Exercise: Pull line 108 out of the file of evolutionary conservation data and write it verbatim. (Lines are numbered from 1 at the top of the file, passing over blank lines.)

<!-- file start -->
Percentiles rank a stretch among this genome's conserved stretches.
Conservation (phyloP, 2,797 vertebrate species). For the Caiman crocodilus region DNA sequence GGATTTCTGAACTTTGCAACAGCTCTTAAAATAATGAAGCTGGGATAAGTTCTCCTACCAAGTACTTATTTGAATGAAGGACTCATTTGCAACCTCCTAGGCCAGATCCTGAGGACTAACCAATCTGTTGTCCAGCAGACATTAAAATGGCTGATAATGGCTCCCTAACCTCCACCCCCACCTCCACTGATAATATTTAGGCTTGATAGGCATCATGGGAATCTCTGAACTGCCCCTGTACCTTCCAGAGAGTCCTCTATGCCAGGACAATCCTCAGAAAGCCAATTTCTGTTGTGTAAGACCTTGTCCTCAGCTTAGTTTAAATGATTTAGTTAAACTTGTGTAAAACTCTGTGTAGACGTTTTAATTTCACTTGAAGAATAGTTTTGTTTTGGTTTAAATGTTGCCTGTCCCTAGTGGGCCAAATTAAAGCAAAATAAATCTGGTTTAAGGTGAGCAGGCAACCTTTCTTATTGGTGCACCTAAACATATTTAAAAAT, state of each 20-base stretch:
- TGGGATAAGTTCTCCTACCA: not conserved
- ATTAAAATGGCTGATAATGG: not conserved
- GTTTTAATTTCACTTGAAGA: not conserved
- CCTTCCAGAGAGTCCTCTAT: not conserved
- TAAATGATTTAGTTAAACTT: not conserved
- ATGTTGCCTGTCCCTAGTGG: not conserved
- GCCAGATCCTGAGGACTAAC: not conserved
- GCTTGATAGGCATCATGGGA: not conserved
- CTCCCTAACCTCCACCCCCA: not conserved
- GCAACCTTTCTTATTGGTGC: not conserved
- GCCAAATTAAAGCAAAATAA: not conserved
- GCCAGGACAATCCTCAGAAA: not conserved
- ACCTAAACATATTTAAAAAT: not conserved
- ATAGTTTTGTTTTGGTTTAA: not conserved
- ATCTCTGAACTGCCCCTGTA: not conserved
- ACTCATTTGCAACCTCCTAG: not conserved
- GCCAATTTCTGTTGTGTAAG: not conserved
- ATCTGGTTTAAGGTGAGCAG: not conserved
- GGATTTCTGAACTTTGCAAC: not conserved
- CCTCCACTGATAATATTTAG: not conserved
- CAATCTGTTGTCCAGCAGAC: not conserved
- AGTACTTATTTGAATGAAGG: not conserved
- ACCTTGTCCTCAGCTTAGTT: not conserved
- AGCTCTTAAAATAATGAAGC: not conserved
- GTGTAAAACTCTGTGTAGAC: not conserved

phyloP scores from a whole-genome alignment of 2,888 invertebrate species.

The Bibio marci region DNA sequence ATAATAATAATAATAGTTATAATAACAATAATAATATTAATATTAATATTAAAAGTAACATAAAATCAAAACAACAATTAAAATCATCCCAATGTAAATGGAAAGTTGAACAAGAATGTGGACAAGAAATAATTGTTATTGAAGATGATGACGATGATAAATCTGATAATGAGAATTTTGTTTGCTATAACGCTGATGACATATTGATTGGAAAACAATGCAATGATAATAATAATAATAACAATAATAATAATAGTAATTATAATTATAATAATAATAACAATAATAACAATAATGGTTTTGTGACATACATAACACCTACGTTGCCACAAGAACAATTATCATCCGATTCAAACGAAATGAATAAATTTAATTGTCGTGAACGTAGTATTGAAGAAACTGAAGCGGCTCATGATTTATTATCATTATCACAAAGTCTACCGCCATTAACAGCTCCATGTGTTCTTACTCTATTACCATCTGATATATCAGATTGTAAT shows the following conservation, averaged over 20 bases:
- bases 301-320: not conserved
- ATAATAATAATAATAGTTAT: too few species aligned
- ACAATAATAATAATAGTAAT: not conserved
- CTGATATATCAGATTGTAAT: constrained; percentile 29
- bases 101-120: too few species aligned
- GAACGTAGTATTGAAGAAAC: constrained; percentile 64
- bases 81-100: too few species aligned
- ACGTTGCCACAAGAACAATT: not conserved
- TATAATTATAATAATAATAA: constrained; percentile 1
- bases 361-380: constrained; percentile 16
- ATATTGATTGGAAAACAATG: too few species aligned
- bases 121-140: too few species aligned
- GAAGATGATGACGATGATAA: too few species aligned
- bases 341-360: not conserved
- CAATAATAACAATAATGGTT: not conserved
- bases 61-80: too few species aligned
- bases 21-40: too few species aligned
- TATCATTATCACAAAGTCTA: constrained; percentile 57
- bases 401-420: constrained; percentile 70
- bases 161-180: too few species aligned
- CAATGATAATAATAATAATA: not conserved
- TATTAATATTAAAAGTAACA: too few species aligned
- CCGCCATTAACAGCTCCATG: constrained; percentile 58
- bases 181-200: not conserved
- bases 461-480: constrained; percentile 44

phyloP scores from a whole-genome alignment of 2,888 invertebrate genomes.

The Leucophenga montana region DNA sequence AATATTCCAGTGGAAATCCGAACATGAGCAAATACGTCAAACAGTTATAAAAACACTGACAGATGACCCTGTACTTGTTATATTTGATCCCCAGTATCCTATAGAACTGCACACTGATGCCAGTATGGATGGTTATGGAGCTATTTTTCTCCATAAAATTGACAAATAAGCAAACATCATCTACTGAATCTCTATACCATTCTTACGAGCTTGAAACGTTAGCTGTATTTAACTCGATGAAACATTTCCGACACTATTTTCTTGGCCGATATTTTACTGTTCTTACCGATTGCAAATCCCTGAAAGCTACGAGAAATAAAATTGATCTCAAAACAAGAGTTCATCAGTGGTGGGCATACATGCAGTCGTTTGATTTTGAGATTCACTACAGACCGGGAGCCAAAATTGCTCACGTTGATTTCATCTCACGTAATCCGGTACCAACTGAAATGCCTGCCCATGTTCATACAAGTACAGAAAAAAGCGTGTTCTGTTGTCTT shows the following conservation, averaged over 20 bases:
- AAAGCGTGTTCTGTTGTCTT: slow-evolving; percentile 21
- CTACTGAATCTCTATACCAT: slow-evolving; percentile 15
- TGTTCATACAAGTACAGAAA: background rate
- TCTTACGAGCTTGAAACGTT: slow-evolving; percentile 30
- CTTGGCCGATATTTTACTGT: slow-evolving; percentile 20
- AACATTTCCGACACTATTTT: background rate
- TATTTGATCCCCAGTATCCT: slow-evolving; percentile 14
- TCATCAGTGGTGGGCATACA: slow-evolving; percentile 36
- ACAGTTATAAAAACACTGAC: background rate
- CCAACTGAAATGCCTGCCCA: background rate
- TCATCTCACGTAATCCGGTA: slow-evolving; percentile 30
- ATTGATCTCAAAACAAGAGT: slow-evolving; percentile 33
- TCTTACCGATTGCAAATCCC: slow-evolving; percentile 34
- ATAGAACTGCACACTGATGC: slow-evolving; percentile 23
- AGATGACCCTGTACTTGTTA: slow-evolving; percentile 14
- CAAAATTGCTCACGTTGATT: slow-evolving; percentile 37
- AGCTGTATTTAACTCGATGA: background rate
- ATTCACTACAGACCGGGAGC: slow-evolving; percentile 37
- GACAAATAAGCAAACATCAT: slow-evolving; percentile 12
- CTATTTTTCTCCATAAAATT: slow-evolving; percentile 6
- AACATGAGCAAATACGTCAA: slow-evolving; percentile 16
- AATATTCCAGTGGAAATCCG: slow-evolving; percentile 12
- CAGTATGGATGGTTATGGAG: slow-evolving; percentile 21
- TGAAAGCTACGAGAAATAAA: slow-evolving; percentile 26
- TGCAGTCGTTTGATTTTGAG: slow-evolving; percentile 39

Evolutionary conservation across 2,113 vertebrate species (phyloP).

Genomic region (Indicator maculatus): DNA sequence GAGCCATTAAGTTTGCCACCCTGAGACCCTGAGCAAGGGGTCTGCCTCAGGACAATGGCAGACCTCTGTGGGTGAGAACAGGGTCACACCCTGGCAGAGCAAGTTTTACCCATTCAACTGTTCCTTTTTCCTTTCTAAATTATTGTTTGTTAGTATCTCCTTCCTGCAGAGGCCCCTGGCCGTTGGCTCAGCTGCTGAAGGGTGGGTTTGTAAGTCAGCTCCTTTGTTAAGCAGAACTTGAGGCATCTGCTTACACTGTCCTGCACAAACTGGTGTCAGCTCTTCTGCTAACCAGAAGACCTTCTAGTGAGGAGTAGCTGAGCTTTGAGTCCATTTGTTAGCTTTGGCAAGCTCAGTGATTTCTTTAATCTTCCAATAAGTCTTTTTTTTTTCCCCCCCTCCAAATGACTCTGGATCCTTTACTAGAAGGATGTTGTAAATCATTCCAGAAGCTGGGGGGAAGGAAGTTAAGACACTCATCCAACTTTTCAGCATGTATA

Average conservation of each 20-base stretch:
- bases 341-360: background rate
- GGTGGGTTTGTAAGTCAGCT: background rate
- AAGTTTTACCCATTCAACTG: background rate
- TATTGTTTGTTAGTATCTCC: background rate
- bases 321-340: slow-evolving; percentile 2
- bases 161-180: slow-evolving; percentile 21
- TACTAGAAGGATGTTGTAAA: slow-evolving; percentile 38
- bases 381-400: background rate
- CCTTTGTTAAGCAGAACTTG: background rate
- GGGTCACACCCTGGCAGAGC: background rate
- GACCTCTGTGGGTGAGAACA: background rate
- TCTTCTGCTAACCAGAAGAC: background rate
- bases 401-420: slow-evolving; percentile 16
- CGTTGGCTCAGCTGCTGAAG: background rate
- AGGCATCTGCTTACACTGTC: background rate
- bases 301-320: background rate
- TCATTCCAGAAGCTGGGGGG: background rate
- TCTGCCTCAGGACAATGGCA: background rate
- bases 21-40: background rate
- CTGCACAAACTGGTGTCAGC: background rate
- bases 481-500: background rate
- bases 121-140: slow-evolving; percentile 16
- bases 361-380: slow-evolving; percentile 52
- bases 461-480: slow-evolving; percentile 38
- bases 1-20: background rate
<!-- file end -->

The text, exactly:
- bases 461-480: slow-evolving; percentile 38